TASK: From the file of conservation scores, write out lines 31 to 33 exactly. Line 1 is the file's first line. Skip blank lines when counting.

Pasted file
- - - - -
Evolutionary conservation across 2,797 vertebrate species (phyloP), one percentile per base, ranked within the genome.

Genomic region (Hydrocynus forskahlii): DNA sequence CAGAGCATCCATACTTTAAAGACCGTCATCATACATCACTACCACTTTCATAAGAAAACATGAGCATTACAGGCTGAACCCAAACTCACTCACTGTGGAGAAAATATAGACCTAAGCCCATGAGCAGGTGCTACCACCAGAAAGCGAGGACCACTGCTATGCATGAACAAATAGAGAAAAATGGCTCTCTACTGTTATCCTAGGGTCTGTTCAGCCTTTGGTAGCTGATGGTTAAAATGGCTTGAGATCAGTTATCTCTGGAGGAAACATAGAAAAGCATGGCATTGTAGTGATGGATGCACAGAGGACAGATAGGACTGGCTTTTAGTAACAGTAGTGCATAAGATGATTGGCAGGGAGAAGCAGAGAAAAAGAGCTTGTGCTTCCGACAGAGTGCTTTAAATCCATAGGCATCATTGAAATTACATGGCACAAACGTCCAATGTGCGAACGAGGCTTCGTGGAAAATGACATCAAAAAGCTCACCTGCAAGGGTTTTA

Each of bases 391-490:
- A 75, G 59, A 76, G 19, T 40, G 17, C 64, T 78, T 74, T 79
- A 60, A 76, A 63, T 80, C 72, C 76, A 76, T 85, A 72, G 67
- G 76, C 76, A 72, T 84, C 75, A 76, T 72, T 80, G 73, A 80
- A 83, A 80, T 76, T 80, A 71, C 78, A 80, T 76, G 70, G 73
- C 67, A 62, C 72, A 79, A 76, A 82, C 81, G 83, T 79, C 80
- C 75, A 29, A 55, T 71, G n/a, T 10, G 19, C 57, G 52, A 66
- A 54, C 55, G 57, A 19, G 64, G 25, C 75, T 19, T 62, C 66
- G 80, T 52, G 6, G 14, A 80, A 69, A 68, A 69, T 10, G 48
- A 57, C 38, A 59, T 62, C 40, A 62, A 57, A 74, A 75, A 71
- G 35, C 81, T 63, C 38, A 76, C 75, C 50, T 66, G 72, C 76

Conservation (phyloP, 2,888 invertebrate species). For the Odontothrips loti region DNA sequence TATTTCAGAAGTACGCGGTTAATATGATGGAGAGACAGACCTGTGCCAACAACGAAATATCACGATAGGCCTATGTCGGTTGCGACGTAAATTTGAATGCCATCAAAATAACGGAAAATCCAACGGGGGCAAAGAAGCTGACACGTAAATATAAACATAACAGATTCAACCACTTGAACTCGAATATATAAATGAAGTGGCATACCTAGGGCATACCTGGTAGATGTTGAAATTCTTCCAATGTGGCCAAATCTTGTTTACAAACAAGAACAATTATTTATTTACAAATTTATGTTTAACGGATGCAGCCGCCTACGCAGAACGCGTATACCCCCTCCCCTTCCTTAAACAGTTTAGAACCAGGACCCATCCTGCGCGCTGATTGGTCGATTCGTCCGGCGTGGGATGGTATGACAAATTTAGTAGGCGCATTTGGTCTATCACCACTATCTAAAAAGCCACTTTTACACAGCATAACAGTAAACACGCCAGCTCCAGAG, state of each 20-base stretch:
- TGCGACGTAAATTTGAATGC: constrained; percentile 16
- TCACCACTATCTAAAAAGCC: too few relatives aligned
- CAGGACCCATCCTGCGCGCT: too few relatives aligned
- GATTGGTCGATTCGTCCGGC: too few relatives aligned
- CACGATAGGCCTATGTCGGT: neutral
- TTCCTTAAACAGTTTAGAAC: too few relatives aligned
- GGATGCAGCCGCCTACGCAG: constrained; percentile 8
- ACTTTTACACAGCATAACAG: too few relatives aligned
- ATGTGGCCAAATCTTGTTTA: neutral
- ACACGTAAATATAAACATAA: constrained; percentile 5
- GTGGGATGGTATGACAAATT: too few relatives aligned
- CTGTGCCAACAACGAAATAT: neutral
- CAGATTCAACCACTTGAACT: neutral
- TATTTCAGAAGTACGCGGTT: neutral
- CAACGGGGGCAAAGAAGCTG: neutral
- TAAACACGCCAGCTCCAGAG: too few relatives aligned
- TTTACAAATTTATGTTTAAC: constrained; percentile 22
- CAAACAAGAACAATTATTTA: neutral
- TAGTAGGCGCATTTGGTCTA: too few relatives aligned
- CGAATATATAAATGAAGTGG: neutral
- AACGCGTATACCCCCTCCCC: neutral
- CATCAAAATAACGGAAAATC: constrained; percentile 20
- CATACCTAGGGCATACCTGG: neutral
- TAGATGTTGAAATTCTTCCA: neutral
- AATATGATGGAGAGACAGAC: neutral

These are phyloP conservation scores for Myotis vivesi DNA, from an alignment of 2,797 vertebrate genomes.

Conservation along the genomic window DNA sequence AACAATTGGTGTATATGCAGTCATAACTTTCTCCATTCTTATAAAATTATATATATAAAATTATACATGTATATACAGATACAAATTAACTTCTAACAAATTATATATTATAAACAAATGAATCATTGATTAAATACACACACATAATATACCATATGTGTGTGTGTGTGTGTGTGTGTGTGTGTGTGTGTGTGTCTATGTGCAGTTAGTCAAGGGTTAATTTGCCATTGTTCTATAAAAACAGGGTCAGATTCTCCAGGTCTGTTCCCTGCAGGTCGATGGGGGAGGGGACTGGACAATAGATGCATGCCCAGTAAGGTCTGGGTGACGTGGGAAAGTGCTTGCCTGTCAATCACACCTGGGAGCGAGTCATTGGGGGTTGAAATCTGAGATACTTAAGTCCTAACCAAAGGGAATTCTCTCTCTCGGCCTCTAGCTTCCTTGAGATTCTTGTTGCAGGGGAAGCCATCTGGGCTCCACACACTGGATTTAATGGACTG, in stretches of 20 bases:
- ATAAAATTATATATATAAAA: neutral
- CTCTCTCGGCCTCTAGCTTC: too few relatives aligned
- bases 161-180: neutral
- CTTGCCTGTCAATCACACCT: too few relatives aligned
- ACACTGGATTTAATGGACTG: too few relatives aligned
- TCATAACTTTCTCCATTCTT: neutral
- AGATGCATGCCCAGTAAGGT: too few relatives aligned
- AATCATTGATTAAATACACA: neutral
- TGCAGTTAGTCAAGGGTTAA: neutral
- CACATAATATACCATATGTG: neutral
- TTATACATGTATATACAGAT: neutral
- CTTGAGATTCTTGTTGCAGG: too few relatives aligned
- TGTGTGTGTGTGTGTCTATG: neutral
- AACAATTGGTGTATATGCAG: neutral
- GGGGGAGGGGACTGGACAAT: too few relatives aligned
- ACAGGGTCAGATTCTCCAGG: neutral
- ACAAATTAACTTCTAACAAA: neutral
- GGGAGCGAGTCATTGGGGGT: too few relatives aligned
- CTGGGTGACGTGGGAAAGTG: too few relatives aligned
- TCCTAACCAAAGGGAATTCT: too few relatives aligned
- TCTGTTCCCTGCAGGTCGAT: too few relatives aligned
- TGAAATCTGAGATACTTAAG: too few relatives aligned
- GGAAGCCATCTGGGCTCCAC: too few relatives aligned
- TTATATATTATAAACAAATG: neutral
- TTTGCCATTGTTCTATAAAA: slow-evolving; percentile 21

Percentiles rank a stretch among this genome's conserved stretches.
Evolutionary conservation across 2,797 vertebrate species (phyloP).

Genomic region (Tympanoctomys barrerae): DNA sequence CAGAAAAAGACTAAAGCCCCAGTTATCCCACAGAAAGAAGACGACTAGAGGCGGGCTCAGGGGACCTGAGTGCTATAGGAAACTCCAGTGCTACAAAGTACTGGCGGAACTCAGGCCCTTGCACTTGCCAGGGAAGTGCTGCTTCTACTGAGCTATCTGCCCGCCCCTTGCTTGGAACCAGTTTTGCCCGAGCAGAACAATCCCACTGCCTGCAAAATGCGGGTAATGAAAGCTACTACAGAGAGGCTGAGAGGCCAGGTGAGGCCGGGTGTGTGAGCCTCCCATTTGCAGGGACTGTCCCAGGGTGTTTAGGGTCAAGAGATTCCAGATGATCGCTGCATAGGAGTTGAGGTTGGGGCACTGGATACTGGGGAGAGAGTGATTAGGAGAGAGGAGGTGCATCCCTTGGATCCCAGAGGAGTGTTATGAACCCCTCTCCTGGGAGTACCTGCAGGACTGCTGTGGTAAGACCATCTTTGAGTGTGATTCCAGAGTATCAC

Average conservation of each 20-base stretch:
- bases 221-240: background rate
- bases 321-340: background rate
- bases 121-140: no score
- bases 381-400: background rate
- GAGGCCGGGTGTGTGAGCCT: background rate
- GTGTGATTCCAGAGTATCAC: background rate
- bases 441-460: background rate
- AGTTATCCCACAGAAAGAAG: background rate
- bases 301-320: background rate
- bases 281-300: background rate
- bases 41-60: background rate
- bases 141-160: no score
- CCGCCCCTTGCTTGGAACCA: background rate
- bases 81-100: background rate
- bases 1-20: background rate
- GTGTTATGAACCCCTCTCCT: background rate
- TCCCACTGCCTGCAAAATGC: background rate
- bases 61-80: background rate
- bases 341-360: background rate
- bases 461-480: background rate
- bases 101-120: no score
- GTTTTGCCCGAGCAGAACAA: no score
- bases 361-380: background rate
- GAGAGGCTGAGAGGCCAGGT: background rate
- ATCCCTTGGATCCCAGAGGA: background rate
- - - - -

- TTTACAAATTTATGTTTAAC: constrained; percentile 22
- CAAACAAGAACAATTATTTA: neutral
- TAGTAGGCGCATTTGGTCTA: too few relatives aligned